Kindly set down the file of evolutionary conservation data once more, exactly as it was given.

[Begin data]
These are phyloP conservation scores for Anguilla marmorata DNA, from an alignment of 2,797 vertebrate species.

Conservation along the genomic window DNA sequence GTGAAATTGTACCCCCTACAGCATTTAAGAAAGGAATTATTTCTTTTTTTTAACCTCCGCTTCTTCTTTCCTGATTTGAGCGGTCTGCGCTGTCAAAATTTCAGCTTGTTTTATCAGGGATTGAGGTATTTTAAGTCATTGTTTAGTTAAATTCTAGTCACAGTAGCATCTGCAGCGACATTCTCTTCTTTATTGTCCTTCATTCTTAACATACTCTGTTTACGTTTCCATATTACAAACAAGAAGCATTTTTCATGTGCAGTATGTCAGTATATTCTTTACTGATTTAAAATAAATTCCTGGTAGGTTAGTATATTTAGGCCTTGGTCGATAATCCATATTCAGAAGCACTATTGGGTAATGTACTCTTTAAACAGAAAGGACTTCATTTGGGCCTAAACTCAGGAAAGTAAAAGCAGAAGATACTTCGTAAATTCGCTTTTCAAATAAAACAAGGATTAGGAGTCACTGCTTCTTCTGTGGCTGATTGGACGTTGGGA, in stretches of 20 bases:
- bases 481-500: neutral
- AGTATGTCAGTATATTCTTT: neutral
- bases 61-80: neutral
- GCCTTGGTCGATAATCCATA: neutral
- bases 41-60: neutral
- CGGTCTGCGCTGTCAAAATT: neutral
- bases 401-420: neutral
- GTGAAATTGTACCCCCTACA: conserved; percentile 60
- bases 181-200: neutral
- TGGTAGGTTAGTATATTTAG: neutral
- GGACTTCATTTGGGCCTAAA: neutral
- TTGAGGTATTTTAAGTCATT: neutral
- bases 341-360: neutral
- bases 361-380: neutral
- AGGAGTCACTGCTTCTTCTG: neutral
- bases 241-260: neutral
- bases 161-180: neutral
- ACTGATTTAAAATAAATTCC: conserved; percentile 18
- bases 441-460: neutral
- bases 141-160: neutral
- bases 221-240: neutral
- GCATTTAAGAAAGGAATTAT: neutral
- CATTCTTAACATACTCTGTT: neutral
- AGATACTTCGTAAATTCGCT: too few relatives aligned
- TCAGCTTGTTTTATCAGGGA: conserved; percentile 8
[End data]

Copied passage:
These are phyloP conservation scores for Anguilla marmorata DNA, from an alignment of 2,797 vertebrate species.

Conservation along the genomic window DNA sequence GTGAAATTGTACCCCCTACAGCATTTAAGAAAGGAATTATTTCTTTTTTTTAACCTCCGCTTCTTCTTTCCTGATTTGAGCGGTCTGCGCTGTCAAAATTTCAGCTTGTTTTATCAGGGATTGAGGTATTTTAAGTCATTGTTTAGTTAAATTCTAGTCACAGTAGCATCTGCAGCGACATTCTCTTCTTTATTGTCCTTCATTCTTAACATACTCTGTTTACGTTTCCATATTACAAACAAGAAGCATTTTTCATGTGCAGTATGTCAGTATATTCTTTACTGATTTAAAATAAATTCCTGGTAGGTTAGTATATTTAGGCCTTGGTCGATAATCCATATTCAGAAGCACTATTGGGTAATGTACTCTTTAAACAGAAAGGACTTCATTTGGGCCTAAACTCAGGAAAGTAAAAGCAGAAGATACTTCGTAAATTCGCTTTTCAAATAAAACAAGGATTAGGAGTCACTGCTTCTTCTGTGGCTGATTGGACGTTGGGA, in stretches of 20 bases:
- bases 481-500: neutral
- AGTATGTCAGTATATTCTTT: neutral
- bases 61-80: neutral
- GCCTTGGTCGATAATCCATA: neutral
- bases 41-60: neutral
- CGGTCTGCGCTGTCAAAATT: neutral
- bases 401-420: neutral
- GTGAAATTGTACCCCCTACA: conserved; percentile 60
- bases 181-200: neutral
- TGGTAGGTTAGTATATTTAG: neutral
- GGACTTCATTTGGGCCTAAA: neutral
- TTGAGGTATTTTAAGTCATT: neutral
- bases 341-360: neutral
- bases 361-380: neutral
- AGGAGTCACTGCTTCTTCTG: neutral
- bases 241-260: neutral
- bases 161-180: neutral
- ACTGATTTAAAATAAATTCC: conserved; percentile 18
- bases 441-460: neutral
- bases 141-160: neutral
- bases 221-240: neutral
- GCATTTAAGAAAGGAATTAT: neutral
- CATTCTTAACATACTCTGTT: neutral
- AGATACTTCGTAAATTCGCT: too few relatives aligned
- TCAGCTTGTTTTATCAGGGA: conserved; percentile 8